• Don’t leave the house without the following: A fully charged cellphone, car charger and an emergency supplies kit in your car. Ensure your kit includes additional layers of clothing and non-perishable food.
  • If your car gets stuck during a storm, stay in the vehicle. If you leave your vehicle, you will become disoriented quickly in wind-driven snow and cold.
  • Residents are also asked to assist firefighters by clearing snow away from fire hydrantsduring and after the storm. Snow should be cleared 3-5 feet all around the hydrant so firefighters have enough room to connect a hose. 

WARMING CENTERS – TY to Deb at RI Elder for the information:

24 hour warming centers are open at Crossroads, Emmanuel House, and Providence Rescue Mission (Contact directly). Also, CCA is offering a temporary space in Woonsocket for this storm (access is through CES). Please share this information with your networks. Additional warming centers can be found here. 

Forand Manor (Community Room) at 30 Washington St, Central Falls, all weekend (9am – 9pm). – per Mayor Rivera will be open as a warming center.

Medical workers needing to get to work – nursing homes, and other facilities are encouraged to hold over staff – state police will not be able to provide routine transportation for workers needing to get to work – but use 211 for specialty cases which will be decided on an individual basis.


Power outages – report to National Grid – 800-465-1212 – see interactive map of outages, here:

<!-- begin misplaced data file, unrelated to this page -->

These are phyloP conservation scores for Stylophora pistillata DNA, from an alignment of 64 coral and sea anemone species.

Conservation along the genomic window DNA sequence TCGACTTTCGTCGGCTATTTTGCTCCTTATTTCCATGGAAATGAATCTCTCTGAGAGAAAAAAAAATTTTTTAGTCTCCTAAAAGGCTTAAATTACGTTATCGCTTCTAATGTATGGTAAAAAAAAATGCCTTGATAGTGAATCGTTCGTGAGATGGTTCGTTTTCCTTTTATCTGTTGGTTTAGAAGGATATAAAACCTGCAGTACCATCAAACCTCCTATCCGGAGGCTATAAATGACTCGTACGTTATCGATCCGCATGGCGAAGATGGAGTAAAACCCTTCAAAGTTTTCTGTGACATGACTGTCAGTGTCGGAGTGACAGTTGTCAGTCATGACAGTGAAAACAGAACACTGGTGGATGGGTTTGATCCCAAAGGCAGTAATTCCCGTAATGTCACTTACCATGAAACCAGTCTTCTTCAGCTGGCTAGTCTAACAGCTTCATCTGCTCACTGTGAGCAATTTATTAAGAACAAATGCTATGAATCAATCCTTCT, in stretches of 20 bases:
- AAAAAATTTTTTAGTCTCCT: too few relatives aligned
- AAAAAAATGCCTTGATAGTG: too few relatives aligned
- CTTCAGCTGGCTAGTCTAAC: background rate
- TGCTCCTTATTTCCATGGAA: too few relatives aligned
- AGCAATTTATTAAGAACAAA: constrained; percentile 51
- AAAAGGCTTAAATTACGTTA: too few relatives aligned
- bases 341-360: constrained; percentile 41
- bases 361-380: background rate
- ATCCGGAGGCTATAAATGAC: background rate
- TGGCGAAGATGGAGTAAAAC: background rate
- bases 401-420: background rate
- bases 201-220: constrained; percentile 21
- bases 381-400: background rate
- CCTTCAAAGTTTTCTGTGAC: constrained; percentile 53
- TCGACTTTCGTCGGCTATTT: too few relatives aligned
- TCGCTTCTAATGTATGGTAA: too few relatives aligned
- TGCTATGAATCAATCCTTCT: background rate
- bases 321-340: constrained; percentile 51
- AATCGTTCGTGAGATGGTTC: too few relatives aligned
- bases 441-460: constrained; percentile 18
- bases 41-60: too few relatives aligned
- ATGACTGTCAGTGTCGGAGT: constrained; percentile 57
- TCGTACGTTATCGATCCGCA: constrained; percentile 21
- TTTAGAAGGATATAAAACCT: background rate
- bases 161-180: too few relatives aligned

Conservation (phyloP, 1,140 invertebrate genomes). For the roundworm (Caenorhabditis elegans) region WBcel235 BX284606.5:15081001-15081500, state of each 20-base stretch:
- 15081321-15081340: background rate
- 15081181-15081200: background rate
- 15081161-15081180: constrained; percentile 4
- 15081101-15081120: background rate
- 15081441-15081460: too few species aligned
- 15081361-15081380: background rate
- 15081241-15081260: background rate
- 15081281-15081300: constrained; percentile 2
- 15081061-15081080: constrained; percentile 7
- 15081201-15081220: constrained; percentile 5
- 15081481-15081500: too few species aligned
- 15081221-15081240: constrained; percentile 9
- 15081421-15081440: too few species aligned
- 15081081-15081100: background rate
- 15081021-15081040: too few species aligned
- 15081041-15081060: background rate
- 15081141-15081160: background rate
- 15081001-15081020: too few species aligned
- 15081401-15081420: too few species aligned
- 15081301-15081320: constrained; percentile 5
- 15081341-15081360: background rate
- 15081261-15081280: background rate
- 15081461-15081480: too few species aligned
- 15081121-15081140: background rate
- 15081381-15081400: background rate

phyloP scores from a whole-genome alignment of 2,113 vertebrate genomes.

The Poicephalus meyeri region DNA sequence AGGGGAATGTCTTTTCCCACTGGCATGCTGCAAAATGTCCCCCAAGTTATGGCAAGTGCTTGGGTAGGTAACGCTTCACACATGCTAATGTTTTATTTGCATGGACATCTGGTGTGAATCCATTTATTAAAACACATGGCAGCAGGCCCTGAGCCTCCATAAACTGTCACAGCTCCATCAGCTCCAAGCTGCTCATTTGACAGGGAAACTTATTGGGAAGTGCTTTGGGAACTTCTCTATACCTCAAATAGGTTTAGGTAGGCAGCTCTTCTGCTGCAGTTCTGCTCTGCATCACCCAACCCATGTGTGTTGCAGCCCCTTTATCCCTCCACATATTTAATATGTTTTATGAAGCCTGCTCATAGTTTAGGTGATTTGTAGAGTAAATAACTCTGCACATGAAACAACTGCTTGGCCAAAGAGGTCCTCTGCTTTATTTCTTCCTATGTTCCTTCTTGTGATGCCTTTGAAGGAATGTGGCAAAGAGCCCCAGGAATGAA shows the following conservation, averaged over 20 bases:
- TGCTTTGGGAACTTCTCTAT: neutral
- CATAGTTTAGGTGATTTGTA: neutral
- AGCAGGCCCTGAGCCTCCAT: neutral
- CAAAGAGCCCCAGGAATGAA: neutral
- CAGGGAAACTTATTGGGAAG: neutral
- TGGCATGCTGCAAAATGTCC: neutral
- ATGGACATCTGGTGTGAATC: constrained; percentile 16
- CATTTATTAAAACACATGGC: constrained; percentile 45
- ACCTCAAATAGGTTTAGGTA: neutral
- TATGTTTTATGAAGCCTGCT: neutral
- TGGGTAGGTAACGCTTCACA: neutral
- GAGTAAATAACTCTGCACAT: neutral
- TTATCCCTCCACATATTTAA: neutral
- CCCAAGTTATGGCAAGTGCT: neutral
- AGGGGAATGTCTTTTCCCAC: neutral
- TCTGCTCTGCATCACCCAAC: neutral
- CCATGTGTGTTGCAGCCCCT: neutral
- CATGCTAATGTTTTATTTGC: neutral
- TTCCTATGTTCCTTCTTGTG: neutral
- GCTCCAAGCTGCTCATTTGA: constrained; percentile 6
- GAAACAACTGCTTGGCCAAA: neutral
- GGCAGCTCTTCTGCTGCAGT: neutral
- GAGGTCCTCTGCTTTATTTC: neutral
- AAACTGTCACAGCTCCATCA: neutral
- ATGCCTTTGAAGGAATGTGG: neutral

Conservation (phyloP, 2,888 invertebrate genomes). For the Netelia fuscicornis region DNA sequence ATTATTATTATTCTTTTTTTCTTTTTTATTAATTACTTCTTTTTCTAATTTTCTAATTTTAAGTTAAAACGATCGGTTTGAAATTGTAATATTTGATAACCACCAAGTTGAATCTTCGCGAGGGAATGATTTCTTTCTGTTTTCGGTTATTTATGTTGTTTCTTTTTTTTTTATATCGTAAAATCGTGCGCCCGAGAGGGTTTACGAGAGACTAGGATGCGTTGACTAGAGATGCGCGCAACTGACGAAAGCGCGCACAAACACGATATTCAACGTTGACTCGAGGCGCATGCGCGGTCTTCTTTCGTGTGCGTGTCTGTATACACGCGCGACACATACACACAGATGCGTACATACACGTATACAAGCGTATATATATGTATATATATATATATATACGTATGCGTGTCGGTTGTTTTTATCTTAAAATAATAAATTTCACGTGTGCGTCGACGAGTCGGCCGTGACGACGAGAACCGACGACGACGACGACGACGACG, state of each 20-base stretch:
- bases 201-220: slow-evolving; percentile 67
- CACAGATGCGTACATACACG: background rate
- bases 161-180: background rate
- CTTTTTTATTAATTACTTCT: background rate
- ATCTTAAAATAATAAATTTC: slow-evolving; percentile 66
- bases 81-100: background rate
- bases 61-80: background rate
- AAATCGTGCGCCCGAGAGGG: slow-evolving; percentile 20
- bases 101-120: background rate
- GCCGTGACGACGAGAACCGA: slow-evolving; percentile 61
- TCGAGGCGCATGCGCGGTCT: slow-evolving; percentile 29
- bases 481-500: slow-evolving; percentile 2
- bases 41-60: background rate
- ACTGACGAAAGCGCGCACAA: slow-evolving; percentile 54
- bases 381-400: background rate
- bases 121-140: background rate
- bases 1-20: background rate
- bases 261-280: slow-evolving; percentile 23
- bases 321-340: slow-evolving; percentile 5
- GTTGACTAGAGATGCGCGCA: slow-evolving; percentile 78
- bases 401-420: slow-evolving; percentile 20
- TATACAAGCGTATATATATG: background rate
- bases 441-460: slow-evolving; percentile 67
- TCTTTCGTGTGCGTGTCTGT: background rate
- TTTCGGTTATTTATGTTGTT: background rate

Gem Plumbing reminds us: Clear snow away from your heat exhaust vent to prevent system damage and the buildup of carbon monoxide in your home.  Keep snowbanks from building up against your house. They add: Have some activities like board games, coloring books, or a deck of cards!

Outdoor generator? Make sure you keep the area need the vents clear of snow and ice – that is usually the side of the device with a light on, but make sure the entire area around the generator is clear of snow.

Here is the RIEMA suggestions, from their website:

• Make an emergency supply kit for your home and vehicle. (see below)

• Practice your family emergency communications plan – or make one now!

• Check on elderly family, friends, and neighbors to make sure they are properly prepared.

• Make sure you can heat at least one room in your home if your power or furnace is out.

• Do not use your fireplace, if it has been a long time since it was inspected, if you don’t really know how to use it. Do not burn anything in your fireplace but wood.

• Is your home is properly insulated. Caulk and weather-strip doors and windows to keep the cold out. • Insulate pipes to keep them from freezing. Put towels or rolled up cloth on windowsills to keep drafts at a minimum.

• Know how to shut off your water.

• Make sure your car tires have some tread on them and consider installing winter tires.

• Be aware of parking bans in your community.

• Talk with your employer about winter weather policies and procedures.

RIEMA Director Marc Pappas says, “…we encourage families and businesses to prepare now, before [the] storm strikes.”

Colonel James Manni, Superintendent of the Rhode Island State Police, is reminding all motorists of some driving safety tips and reminders. Following these basic tips and reminders can assist in ensuring the safety of motorists during snowstorms. The Rhode Island State Police is committed to working collaboratively with the Governor’s office, RIDOT, and EMA to provide the highest level of public safety during weather related events.

• Remove all snow from your vehicle before driving. Failure to do so creates a hazard for you and others. It’s also a violation of state law, carrying an $85 fine. • Wear your seatbelt. It’s your best protection, in the event of a crash.